“Would I have fired me? Knowing me? No,” she said. “I am so very thankful for the partners I have who believe in me.”

The fallout from Deen’s admission that she’s used the N-word and had considered throwing a “plantation-style” wedding – which came to light during a legal deposition on May 17 and went public early last week – was fast and furious. By Friday, Food Network announced it was canceling Deen’s contract, after she failed to appear for a scheduled interview with Lauer and started posting a series of strange apology videos on YouTube.

By Monday, Smithfield Foods terminated its partnership with her, and QVC, Sears and Target were all reevaluating their relationship with the Southern star, who raked in $17 million in 2012 through all her ventures and was the fourth highest paid chef last year, according to Forbes.

During the deposition, Deen was asked about racist jokes, and she responded that she could not determine what offended various groups of people. Lauer specifically asked her if she knew that the N-word was offensive to black people.

“I don’t know, I have asked myself that so many times,” Deen said. “I go into my kitchens and hear what these young people are calling each other…it’s very distressing for me. I think for this problem o be worked on these young people are gonna have to take control and start showing respect for each other.”

Paula Deen: I'm Not a Racist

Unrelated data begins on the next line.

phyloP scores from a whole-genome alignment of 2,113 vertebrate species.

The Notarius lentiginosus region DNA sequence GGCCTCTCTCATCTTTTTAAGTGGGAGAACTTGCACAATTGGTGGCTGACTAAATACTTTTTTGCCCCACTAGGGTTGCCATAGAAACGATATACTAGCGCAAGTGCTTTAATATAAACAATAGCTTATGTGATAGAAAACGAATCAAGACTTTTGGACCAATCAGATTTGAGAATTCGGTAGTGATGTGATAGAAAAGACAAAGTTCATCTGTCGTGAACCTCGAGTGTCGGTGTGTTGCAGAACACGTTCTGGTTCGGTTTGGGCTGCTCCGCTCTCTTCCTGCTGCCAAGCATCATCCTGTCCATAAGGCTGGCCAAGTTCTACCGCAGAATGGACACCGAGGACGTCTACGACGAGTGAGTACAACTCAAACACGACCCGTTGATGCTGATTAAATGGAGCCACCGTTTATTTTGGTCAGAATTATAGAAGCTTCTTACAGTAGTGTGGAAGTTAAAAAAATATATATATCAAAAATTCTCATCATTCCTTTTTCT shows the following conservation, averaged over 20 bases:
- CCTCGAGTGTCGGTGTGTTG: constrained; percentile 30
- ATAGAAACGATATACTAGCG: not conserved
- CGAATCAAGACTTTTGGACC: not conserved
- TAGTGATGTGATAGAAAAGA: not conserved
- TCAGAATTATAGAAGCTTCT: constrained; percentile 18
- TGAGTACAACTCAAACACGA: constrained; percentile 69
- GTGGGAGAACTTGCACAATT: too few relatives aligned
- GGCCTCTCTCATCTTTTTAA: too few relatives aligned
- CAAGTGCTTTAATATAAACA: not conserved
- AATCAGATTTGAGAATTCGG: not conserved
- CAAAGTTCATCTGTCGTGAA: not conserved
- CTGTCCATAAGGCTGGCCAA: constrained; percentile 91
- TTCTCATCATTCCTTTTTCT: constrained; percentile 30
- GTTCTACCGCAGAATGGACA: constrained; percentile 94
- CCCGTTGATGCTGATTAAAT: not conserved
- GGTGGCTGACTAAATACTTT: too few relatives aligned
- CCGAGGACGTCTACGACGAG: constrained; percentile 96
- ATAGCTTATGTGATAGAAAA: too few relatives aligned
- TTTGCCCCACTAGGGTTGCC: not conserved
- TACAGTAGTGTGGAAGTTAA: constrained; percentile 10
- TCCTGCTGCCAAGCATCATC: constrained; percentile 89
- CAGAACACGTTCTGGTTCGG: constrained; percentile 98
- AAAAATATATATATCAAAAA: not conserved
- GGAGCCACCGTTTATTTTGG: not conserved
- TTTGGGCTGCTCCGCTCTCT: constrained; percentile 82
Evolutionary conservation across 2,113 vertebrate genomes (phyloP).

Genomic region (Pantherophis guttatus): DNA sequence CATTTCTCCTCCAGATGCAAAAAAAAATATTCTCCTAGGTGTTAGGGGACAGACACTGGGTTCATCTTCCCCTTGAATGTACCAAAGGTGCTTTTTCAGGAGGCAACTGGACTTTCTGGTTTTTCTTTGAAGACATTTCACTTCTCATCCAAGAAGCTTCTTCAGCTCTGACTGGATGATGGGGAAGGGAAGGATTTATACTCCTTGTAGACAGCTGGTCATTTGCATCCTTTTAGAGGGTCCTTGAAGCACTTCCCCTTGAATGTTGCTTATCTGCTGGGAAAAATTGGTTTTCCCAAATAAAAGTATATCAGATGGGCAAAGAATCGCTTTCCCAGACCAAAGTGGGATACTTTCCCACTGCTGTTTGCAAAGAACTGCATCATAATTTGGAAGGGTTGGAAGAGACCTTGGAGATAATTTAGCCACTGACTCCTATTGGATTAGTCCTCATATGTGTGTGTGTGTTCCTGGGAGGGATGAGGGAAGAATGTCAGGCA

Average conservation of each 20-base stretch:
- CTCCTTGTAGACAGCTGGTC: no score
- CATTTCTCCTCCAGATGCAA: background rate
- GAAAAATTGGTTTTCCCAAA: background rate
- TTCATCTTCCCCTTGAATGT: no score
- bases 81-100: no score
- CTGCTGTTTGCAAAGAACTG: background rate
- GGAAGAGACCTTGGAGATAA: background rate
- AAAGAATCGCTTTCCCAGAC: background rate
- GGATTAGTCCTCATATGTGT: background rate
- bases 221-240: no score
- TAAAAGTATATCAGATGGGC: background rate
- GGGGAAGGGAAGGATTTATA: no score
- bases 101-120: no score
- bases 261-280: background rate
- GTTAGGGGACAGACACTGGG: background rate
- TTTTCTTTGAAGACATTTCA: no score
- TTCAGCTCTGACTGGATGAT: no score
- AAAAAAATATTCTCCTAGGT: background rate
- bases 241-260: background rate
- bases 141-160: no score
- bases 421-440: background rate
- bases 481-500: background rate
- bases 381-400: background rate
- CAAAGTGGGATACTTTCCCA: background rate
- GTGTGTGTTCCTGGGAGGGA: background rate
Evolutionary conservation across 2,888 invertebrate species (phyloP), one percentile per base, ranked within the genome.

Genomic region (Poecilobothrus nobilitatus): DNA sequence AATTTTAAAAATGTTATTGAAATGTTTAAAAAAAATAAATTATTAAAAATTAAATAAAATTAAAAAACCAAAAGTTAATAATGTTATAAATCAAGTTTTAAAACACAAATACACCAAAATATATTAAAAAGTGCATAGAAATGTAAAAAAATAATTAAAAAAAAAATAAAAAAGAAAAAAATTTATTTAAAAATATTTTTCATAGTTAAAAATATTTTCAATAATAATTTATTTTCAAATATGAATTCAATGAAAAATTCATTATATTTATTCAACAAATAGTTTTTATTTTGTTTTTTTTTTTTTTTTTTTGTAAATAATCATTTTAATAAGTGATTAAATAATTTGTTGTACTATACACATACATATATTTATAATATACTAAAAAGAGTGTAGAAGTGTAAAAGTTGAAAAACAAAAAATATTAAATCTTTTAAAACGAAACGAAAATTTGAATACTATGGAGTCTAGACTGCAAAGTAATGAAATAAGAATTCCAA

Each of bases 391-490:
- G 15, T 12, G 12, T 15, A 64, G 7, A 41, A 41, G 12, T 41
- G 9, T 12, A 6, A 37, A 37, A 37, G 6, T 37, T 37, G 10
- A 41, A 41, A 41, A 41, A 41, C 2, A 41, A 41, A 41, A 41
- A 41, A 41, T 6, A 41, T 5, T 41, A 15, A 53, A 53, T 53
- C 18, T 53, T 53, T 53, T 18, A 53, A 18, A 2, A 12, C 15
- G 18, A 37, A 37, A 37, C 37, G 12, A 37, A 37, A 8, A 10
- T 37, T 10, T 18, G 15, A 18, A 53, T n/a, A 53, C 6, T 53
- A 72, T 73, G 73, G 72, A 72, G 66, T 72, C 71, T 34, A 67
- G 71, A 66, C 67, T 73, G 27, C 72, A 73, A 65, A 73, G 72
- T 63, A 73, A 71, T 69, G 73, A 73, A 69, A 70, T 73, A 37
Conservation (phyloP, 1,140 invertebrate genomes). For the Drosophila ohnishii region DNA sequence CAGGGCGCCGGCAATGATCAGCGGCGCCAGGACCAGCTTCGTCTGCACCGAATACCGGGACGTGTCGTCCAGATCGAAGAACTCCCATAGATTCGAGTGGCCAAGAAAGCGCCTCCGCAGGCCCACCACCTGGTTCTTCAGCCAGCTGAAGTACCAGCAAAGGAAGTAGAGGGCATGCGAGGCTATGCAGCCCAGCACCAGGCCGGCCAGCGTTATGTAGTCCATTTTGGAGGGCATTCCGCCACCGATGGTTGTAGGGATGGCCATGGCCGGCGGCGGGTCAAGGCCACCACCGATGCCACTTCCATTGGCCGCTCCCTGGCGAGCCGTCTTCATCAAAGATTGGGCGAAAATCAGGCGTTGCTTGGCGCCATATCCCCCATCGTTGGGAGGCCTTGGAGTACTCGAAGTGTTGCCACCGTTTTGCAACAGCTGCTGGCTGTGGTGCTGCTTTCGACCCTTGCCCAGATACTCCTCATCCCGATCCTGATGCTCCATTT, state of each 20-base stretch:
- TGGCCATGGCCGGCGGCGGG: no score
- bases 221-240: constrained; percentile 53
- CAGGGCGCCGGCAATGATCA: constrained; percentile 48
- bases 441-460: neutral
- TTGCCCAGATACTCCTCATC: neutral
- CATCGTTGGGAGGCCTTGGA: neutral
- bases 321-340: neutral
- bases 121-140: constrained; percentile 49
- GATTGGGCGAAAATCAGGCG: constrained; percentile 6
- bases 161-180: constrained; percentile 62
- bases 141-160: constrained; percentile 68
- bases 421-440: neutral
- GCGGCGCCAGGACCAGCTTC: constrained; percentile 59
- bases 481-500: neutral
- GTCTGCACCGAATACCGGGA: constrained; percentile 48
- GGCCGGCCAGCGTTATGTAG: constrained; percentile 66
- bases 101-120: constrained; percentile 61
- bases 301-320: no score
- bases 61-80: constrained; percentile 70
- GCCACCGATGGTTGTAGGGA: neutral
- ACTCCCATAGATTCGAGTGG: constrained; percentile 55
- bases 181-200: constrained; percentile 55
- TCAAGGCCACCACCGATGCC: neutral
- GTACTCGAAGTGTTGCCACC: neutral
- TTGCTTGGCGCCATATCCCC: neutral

The folksy Southern cooking queen tearfully took to NBC's "Today" show Wednesday for the first time to talk about the racism scandal that has rocked her cooking empire. She said she is “somewhat in a state of shock” over what were “hurtful lies said about me.”

Asked by host Matt Lauer whether she was a racist, Deen said, "No, I'm not."

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“If there’s anyone out there that has never said something that they wished they could take back, if you’re out there, please pick up that stone and throw it so hard at my head that it kills me,” Deen said near the end of her interview. "Please, I want to meet you. I want to meet you. I is what I is and I'm not changing."

In the wake of revelations that Deen admitted to having used the N-word in the past and considered throwing a plantation-style wedding, the Food Network and Smithfield Foods cut ties with the celebrity cook. The home shopping channel QVC said it was reviewing its business relationship with her and casino giant Caesars Entertainment Corp. said Wednesday it planned to "part ways" and re-brand its Paula Deen-themed restaurants at four of its properties.

Deen stressed that she still has plenty of supporters and that her "Today" appearance was not intented to stop the financial bleeding. She said that she wanted people to "know who I am."

Pressed on the issue, Deen said, “Would I have fired me? Knowing me? No."